“I’ll be a check on the Pritzker/Madigan agenda,” Republican attorney-general candidate Erika Harold says in her latest TV ad about Democratic gubernatorial frontrunner JB Pritzker and Illinois House Speaker Michael Madigan.

Coincidentally, I had written on my blog a few days earlier that if “voters are looking for a check on JB Pritzker and Speaker Madigan and they can’t bring themselves to vote for Governor Rauner, she might be a realistic option,” adding, “It’s probably too bad she can’t just come right out and say that in an ad,” because Rauner is helping fund her campaign.

The Harold campaign was way ahead of me, however. They produced that ad months ago and waited for just the right time to release it.

And now, a similar line of attack is cropping up elsewhere. In southern Illinois, for instance, state Representative Jerry Costello’s Republican opponent David Freiss says he’ll “always put southern Illinois first,” and then an announcer claims of Representative Costello (D-Smithton), “He’d rubber stamp the Madigan/Pritzker agenda.”

I’m told that line or something very similar is being used as a closing statement to voters by House Republican candidates and incumbents “everywhere.”

They’re simply dealing with reality.

Lots of folks have certainly heard about the polling that has Governor Bruce Rauner trailing Pritzker by double digits, so even if they are voting for Rauner, many figure he probably can’t win. And if the polls are right, lots more folks have decided that they cannot vote for Rauner no way no how, but some of them are still uneasy about the future. Republican polling reportedly shows that independents and even a significant minority of Democrats want a “check” on whatever Pritzker and Madigan may do together.

Pritzker has never really pushed back hard against Rauner’s constant claims that Madigan will subjugate him if he becomes governor. And Rauner has birthed and nurtured those assumptions with millions of dollars in TV ads. Pritzker has only once countered that charge in in a TV ad, mocking the governor’s claims: “Mike Madigan hates puppies. Mike Madigan hates sunshine. JB Pritzker and Mike Madigan are Democrats. So JB Pritzker must hate puppies, and sunshine.” He hasn’t addressed it since.

Personally, I don’t think Pritzker will be Madigan’s underling. Madigan can’t just call a bunch of labor-union leaders to steer them away from Pritzker’s next fundraiser (a favorite tactic) because the billionaire doesn’t need anybody else’s money. Madigan’s progressive caucus is steadily growing, and may grow further with this election, so stymying or slow-walking or under-cutting the wealthy Pritzker and/or his agenda could cause him real grief with his own membership.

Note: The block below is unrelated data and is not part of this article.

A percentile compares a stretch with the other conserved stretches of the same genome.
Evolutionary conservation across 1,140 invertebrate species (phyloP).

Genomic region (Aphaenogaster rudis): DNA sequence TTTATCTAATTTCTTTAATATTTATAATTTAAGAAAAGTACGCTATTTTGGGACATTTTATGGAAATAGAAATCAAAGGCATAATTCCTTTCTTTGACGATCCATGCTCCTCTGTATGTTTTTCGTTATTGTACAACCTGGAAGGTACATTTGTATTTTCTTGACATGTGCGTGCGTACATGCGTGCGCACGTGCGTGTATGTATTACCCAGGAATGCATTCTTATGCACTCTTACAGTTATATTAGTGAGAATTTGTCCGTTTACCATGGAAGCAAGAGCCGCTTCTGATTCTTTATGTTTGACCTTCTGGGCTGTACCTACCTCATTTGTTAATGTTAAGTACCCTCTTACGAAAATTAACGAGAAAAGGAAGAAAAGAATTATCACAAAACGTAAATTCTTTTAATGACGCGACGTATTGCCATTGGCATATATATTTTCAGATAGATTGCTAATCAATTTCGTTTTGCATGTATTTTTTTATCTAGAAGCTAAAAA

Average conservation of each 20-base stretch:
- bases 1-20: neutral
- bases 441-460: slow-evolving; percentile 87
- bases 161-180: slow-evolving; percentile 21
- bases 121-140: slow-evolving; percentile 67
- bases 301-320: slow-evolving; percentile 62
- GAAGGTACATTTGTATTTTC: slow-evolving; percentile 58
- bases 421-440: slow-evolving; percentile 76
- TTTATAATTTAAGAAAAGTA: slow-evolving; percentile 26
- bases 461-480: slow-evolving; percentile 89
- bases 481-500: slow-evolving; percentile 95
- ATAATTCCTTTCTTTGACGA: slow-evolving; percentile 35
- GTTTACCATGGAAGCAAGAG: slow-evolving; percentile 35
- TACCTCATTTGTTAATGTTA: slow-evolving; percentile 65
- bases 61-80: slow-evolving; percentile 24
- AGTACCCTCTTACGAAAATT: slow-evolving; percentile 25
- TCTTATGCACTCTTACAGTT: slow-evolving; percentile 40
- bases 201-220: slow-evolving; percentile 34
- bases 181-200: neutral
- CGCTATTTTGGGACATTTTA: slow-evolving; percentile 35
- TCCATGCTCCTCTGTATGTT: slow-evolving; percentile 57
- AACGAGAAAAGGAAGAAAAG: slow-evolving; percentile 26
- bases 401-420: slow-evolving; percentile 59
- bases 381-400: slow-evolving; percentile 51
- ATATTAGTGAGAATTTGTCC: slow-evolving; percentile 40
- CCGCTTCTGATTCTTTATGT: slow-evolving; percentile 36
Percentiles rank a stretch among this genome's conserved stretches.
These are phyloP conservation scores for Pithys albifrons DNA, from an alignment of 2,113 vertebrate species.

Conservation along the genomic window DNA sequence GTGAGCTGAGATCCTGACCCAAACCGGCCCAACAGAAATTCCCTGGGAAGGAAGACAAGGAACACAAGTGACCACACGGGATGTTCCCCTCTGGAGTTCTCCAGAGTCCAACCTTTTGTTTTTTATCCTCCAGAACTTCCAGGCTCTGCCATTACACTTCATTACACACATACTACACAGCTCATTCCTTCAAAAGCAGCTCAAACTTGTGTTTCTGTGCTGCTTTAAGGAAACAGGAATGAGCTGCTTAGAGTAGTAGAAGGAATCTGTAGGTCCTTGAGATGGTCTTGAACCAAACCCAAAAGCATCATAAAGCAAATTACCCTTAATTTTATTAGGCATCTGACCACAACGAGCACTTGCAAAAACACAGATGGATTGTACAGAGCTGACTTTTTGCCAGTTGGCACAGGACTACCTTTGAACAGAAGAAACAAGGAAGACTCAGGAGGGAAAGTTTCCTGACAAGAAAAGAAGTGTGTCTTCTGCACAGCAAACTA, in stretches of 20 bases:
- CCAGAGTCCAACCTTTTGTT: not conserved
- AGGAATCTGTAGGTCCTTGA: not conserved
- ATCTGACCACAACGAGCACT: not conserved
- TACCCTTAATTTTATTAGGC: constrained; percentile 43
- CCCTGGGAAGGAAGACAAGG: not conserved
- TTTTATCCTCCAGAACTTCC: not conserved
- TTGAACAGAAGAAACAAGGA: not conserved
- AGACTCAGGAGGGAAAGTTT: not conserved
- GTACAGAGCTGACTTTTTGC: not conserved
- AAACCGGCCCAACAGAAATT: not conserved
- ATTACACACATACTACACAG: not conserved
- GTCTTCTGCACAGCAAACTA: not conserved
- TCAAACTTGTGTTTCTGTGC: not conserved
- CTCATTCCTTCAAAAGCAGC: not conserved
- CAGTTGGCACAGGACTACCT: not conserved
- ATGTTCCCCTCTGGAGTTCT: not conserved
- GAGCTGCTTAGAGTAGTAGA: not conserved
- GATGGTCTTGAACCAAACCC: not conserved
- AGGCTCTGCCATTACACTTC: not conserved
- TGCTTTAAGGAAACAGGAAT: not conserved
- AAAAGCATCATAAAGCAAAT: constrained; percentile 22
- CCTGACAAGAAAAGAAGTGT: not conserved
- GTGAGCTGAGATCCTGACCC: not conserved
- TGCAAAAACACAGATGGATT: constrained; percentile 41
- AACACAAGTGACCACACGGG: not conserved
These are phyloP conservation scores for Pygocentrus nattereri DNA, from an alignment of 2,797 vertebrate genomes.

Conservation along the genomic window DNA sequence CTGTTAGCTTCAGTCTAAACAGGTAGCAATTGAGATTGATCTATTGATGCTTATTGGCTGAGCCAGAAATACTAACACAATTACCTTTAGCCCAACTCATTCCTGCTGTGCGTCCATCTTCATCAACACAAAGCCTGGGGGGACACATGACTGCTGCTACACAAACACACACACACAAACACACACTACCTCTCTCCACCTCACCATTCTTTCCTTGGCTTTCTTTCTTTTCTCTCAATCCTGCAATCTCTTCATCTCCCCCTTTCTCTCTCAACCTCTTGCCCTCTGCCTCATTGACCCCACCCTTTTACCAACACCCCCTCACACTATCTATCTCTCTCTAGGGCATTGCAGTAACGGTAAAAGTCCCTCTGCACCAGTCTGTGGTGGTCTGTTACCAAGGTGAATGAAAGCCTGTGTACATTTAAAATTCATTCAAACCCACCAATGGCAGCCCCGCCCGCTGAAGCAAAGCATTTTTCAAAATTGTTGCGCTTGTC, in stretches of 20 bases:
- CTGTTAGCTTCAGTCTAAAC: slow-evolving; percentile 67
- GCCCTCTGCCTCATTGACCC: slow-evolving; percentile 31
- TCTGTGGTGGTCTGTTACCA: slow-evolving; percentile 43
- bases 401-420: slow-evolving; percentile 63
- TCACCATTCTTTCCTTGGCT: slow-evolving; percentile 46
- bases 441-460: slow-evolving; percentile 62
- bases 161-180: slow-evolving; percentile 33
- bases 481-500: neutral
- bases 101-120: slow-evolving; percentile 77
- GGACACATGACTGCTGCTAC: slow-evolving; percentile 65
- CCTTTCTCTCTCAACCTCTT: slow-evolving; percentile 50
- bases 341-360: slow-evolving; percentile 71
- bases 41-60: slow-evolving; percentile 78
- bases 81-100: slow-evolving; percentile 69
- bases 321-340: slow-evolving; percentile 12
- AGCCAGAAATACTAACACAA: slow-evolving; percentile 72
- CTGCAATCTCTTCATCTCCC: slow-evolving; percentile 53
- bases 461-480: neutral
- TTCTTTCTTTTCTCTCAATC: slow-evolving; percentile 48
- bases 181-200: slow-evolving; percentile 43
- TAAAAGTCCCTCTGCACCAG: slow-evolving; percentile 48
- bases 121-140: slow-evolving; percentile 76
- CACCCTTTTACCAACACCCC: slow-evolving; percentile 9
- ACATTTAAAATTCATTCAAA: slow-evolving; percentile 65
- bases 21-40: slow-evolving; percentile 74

And Pritzker’s strategy has never been to win by being likable. It’s clear that the Democrat’s plan from the very beginning was to bury Rauner under an overwhelming avalanche of brutal ads that call him a “failure” and a “liar.” Just keep the governor’s negatives sky high, never take that foot off his throat, and call it a day.

Property-tax “fraud” allegation? Write another check and run a new anti-Rauner ad. Racial discrimination lawsuit by campaign staff? Write another check and run a new anti-Rauner ad. A buzzy TV ad showing an “unholy” marriage to Madigan with an “F-bomb” thrown in for good measure? Write another check and run a new anti-Rauner ad. Blam blam blam. Never let him gather enough strength to even stand up, let alone make a real fight of it.

These new Republican ads, therefore, might help down-ballot Republicans take advantage of a gaping hole that Pritzker has never bothered to close. At least, that’s the theory. We’ll know if it works come election day. And even if it doesn’t, the underlying theory ain’t bad at all and is probably all that at least some of them have left.

That new Freiss ad, by the way, also attaches the Republican as closely as possible to President Donald Trump. Freiss says in the ad that he’ll “drain the Springfield swamp,” and the announcer claims Representative Costello, by backing the Madigan/Pritzker agenda, would block Trump’s policies in Illinois. The ad also claims that Costello is funded by “anti-Trump” lobbyists. “Drain Springfield’s swamp and liberal Jerry Costello” is the conclusion.

As I write this, Trump is preparing to visit southern Illinois and area Democrats are bracing themselves for a possible regional Trump bounce. So the ad is timely. This is not to say I think Representative Costello will lose, mind you. He’s a smart campaigner and has been very popular.


Rich Miller also publishes Capitol Fax, a daily political newsletter, and CapitolFax.com.

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